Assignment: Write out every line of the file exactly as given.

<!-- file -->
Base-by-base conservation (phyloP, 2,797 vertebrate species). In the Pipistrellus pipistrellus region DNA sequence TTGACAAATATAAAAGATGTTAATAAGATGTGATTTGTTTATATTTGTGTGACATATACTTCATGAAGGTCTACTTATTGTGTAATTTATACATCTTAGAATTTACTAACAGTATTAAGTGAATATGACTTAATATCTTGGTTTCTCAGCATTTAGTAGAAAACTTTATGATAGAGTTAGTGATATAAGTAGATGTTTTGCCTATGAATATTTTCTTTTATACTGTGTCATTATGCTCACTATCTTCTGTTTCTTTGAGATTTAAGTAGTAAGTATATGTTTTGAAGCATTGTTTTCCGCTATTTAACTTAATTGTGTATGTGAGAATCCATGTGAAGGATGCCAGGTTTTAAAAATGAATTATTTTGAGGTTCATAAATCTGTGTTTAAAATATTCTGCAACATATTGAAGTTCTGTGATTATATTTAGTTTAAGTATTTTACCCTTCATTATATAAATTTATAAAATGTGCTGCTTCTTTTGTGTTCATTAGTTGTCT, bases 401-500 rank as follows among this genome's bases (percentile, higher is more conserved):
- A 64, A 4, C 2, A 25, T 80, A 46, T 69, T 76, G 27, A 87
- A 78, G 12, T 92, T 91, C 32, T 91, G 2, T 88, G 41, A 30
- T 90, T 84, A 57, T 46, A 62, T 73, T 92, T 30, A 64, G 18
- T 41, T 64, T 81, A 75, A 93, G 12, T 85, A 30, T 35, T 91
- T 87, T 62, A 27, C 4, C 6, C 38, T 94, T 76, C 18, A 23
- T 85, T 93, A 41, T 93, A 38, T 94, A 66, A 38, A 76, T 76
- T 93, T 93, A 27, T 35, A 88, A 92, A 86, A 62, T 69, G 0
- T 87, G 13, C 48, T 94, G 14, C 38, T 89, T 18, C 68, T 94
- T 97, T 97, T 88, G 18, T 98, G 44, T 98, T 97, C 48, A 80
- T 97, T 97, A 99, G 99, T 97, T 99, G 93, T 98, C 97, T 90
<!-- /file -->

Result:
Base-by-base conservation (phyloP, 2,797 vertebrate species). In the Pipistrellus pipistrellus region DNA sequence TTGACAAATATAAAAGATGTTAATAAGATGTGATTTGTTTATATTTGTGTGACATATACTTCATGAAGGTCTACTTATTGTGTAATTTATACATCTTAGAATTTACTAACAGTATTAAGTGAATATGACTTAATATCTTGGTTTCTCAGCATTTAGTAGAAAACTTTATGATAGAGTTAGTGATATAAGTAGATGTTTTGCCTATGAATATTTTCTTTTATACTGTGTCATTATGCTCACTATCTTCTGTTTCTTTGAGATTTAAGTAGTAAGTATATGTTTTGAAGCATTGTTTTCCGCTATTTAACTTAATTGTGTATGTGAGAATCCATGTGAAGGATGCCAGGTTTTAAAAATGAATTATTTTGAGGTTCATAAATCTGTGTTTAAAATATTCTGCAACATATTGAAGTTCTGTGATTATATTTAGTTTAAGTATTTTACCCTTCATTATATAAATTTATAAAATGTGCTGCTTCTTTTGTGTTCATTAGTTGTCT, bases 401-500 rank as follows among this genome's bases (percentile, higher is more conserved):
- A 64, A 4, C 2, A 25, T 80, A 46, T 69, T 76, G 27, A 87
- A 78, G 12, T 92, T 91, C 32, T 91, G 2, T 88, G 41, A 30
- T 90, T 84, A 57, T 46, A 62, T 73, T 92, T 30, A 64, G 18
- T 41, T 64, T 81, A 75, A 93, G 12, T 85, A 30, T 35, T 91
- T 87, T 62, A 27, C 4, C 6, C 38, T 94, T 76, C 18, A 23
- T 85, T 93, A 41, T 93, A 38, T 94, A 66, A 38, A 76, T 76
- T 93, T 93, A 27, T 35, A 88, A 92, A 86, A 62, T 69, G 0
- T 87, G 13, C 48, T 94, G 14, C 38, T 89, T 18, C 68, T 94
- T 97, T 97, T 88, G 18, T 98, G 44, T 98, T 97, C 48, A 80
- T 97, T 97, A 99, G 99, T 97, T 99, G 93, T 98, C 97, T 90